Smartphones Add To Cash-Flow Challenge

By Joseph Palenchar On May 2 2011 - 4:01am




NEW YORK — For retailers who manage their own cellular departments, the cash-flow challenge has grown more challenging with the popularity of smartphones, whose wholesale prices are significantly higher than feature-phone and basic-phone wholesale prices, said Sally Lange, Brightstar’s president of global retail services.

Many retailers who buy phones sell them at or below cost and wait for an activation commission to make a margin.

“Two years ago, the average cost of a product was $220,” added Kevin Sinclair, president/CEO of the 440-store Wireless Zone franchise chain. “With commission, even if you sold it for $49 or free, you made a good gross margin percentage.” The average dealer cost of a smartphone, however, is $400 to $500. “The profit dollars are the same in general, but the profit percentage is lower, tying up your credit lines more.”

Smartphones accounted for 50 percent of handset unit volume to consumers, excluding sales to enterprises, in the fourth quarter of 2010, up from a year-ago 31 percent, NPD found. “You can’t be in the business if you’re not financially savvy,” Sinclair concluded. “Before, anyone could be in this business, but now you have to be a sophisticated business person.”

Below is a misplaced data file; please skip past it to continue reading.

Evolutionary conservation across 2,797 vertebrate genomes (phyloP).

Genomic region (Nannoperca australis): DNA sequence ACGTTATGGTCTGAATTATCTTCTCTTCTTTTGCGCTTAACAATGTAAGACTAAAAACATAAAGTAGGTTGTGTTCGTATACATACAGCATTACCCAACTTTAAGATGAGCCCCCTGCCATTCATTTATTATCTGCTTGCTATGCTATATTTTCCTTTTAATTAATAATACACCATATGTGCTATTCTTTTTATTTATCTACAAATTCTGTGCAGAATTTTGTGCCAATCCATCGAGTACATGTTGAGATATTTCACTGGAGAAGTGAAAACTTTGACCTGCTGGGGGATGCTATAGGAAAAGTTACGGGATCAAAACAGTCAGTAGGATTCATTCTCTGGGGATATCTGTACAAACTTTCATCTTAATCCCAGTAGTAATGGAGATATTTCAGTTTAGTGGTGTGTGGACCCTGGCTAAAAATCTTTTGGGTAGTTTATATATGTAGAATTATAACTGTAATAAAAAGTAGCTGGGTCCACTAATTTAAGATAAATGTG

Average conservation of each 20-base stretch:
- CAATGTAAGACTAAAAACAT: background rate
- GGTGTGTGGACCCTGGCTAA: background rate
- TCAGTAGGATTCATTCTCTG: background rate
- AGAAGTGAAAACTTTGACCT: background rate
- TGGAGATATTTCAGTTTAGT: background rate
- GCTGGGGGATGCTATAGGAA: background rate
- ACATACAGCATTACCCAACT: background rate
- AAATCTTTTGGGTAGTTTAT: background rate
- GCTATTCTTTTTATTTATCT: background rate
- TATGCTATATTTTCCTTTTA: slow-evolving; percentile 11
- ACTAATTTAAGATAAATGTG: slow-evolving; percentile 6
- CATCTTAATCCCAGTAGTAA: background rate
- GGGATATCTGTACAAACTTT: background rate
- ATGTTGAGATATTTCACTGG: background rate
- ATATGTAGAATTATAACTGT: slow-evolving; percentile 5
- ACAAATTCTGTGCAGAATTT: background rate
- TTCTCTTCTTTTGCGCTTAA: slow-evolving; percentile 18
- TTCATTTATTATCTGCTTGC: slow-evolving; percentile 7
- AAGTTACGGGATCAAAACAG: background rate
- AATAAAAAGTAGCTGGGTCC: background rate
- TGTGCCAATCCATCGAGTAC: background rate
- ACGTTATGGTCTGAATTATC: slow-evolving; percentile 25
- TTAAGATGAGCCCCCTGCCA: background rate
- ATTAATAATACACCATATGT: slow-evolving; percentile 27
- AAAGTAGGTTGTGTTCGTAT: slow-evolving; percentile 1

For that reason, Sinclair forecasts “a big consolidation in the number of agents about a year from now. Large national and regional wireless-specialty agents “will gobble up” smaller independent agents, especially those in B- and C-level retail locations that lack the traffic of big box retailers and A-location specialists.

For dealers who want to keep cellular in-house, being a sophisticated businessperson means attaching accessories beyond cigarette-lighter adapters to a phone sale, Sinclair adds. “Before, if you activated a phone, you made your money, but there’s no longer money to be made if you just sell a phone and a plan,” he said. “The only retailers making money have mastered a lot of add-on selling.”

Cellular accessories sold to consumers in 2010 rose 18 percent to $1.2 billion, up from $1 billion in 2009 and $0.9 billion in 2008, NPD found.

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